Parents are struggling to pay school fees or to home tutor their young children because of the financial impact still being felt from the Gillard government’s suspension of live cattle exports to Indonesia, the Coalition’s Regional Education spokesperson, Senator Fiona Nash, said.
The government suspended all trade to Indonesia in early June after the ABC aired television footage of cattle being mistreated. The ban was lifted nearly a month later but the effects are still being felt.
“The hardship is widespread and in many cases heart breaking. Take for example mums struggling to teach their young children at home because they’re needed to help on the farm, and parents wondering how they’re going to pay their children’s school fees because there’s little to no income coming in,” Senator Nash said.
Senator Nash is a member of the Senate Rural Affairs and Transport committee that’s holding an inquiry into the live export trade. The impact on education costs has been raised.
When it comes to the compensation packages, that is a really pertinent thing that the government has to consider. A lot of the women out bush are very motivated about education because we see that for our kids there is sometimes not really a future in what we do. Though the kids often want to come back, we want to give them the opportunities and we cannot always do that through School of the Air. As good as it is, there is a limit to the social side of it, and once the kids get to school age they often do need to go to boarding schools. There is not always a lot of choice in where they can go. Sometimes it depends too on the kids' interests. People often say it is a bit of a luxury to be able to send your kid to boarding school. It is not; it is a necessity for a lot of these people. – Joanne Bloomfield, Hodgson River Station, Katherine.
It is hugely impacting on a lot of families. I do not know whether it is embarrassing. You do not want your children to know that you cannot afford to keep them at school, because the children more than likely would say, 'Well, we won't do this or we won't do that.' It just has a huge impact on the family unit. The other thing is that I have spoken to families who have younger children who are on School of the Air. The situation I am finding there is that, if they cannot afford their home tutor because of this cattle ban, mum is doing it. But what is happening is that the mothers are having to go out and help on the station because they cannot afford the additional labour, so really kids who are meant to have a home tutor there and be helped through their education, whether they be five, eight or 10 years old, are now finding that their mum is having to help outside, so they are left to their own devices and they are not getting the education they should be getting. It is simply through the lack of money for these families to pay the home tutors….We will not have any income until next March-April. How do I pay the school fees? How does the school in Queensland keep operating? If they have 20 or 30 children who are in the same situation, how do they operate as a school? It is our choice that it is a private school but it was not our choice for the ban. We had budgeted so that we could afford to finish her education, and now everything has been thrown into chaos. - Tina Macfarlane, Stylo Station, Mataranka.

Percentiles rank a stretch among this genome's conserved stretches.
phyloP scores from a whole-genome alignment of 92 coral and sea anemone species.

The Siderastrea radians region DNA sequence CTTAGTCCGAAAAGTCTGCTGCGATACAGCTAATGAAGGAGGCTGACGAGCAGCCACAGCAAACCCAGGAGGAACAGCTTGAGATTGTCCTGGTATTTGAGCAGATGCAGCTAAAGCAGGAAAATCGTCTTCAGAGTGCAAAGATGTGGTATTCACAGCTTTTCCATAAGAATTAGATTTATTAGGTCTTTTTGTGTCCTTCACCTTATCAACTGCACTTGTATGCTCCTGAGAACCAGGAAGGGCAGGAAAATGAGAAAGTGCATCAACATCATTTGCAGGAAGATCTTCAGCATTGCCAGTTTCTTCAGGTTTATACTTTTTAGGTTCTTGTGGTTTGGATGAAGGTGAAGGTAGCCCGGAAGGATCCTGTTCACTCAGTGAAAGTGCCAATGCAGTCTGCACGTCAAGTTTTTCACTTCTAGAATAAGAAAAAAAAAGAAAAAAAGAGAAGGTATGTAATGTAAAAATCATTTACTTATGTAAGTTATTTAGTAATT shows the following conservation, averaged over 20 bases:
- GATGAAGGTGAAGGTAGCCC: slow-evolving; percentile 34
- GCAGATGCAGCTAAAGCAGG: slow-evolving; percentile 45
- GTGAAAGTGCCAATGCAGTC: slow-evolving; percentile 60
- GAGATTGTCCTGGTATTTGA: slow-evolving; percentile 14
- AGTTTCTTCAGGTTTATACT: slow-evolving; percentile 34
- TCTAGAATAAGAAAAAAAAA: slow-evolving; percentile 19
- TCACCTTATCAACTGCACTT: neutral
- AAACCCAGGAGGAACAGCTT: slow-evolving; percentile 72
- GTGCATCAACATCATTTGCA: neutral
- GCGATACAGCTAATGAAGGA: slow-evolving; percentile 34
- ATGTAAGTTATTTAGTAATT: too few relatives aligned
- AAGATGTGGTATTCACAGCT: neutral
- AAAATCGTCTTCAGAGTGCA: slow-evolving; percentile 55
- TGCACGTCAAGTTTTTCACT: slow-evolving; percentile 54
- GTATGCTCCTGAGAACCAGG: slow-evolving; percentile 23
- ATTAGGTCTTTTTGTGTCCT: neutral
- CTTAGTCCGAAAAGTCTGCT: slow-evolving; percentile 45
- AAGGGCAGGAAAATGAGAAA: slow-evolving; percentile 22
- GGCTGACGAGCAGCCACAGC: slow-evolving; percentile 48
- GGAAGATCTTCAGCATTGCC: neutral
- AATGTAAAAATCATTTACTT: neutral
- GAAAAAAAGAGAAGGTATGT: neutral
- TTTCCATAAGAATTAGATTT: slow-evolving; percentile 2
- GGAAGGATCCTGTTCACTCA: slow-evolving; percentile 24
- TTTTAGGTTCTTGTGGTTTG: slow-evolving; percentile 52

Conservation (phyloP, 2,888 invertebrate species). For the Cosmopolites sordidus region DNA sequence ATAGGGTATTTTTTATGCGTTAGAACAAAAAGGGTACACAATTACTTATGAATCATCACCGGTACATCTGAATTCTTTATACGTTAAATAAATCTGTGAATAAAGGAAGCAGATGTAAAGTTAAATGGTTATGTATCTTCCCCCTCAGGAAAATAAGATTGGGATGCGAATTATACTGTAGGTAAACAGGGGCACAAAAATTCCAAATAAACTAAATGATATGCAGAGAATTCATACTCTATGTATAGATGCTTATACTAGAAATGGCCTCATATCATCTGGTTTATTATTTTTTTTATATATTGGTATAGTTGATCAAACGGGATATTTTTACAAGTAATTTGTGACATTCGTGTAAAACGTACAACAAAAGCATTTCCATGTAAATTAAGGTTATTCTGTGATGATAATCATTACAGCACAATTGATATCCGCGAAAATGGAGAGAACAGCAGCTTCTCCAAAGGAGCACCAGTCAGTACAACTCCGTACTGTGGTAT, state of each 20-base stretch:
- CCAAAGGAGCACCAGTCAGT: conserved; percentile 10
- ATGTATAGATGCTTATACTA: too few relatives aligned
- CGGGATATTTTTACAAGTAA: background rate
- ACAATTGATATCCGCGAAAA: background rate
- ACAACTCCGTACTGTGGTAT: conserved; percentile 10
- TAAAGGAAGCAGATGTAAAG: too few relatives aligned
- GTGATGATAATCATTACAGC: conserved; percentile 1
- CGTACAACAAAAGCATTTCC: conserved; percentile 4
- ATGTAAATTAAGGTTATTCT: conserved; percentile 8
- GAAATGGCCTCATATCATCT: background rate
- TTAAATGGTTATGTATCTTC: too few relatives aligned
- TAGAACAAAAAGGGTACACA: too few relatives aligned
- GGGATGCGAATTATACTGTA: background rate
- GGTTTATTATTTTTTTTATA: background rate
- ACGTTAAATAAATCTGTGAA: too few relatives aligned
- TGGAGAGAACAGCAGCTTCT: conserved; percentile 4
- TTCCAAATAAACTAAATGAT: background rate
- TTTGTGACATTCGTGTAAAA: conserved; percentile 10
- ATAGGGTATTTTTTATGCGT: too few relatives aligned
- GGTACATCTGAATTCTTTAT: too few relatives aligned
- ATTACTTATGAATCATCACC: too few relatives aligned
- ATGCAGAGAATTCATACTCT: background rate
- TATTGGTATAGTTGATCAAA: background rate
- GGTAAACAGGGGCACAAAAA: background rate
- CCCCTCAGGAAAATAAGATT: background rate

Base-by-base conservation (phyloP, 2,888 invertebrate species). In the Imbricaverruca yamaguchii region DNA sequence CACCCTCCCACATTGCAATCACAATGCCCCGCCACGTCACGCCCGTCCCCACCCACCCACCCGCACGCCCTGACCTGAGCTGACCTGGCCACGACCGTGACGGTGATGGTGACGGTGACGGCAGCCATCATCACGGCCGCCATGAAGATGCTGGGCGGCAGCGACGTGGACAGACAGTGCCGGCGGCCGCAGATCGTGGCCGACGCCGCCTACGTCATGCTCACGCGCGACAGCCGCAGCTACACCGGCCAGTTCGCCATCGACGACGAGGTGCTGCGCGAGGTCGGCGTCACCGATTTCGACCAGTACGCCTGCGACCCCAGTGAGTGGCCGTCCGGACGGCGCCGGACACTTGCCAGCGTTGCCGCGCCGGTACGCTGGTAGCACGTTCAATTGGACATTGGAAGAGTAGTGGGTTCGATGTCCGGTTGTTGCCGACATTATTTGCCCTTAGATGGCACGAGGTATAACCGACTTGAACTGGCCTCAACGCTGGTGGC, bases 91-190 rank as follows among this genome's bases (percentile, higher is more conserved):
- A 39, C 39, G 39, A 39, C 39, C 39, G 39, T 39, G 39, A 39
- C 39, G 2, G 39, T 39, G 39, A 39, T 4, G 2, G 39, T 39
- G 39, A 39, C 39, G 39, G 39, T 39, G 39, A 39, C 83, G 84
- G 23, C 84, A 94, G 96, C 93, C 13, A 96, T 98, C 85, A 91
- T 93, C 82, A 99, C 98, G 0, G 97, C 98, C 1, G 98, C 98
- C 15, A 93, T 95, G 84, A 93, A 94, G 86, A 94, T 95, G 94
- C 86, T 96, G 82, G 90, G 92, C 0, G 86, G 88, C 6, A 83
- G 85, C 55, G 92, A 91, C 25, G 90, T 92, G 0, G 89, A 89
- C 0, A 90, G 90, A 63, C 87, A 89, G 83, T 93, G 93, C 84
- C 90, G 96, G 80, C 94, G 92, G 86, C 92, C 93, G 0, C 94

Other examples include:
· Parents with two children at boarding school are facing the prospect of having to bring them home to study via distance education or board in Katherine, which will be highly disruptive for their final years of school.
· Parents with one child doing pre-school via distance education and another younger child experiencing behavioural difficulties in the school room, are experiencing health concerns, which is in turn affecting their children’s education.
· Other parents are unable to afford and therefore send their two young children to school functions or trips, and can no longer save money towards their secondary schooling. The mother who home tutors the children found that the additional stress is impacting her ability to be an effective teacher, leading to poorer scholastic results.
· Parents with two children at university can no longer afford to support them. The money has had to be directed to cattle production costs without any prospect of income from the cattle. Both students have had to find additional work in order to supplement their meagre incomes.
“More and more parents are starting to come forward to reveal how difficult it’s been to pay their children’s education costs along with other commitments on an extremely tight budget,” Senator Nash said.
“As the Isolated Children’s Parents’ Association points out, many families living in remote locations have no choice but to educate their children via distance education and send them to boarding school for their secondary years. Boarding and travelling costs are expensive. Normally they plan and save for these costs but this has been made incredibly difficult since the ban on the live export trade, through no fault of their own.
“I fully support the ICPA in calling on the federal government to provide urgent financial assistance to help these families. It has an obligation to do so.”
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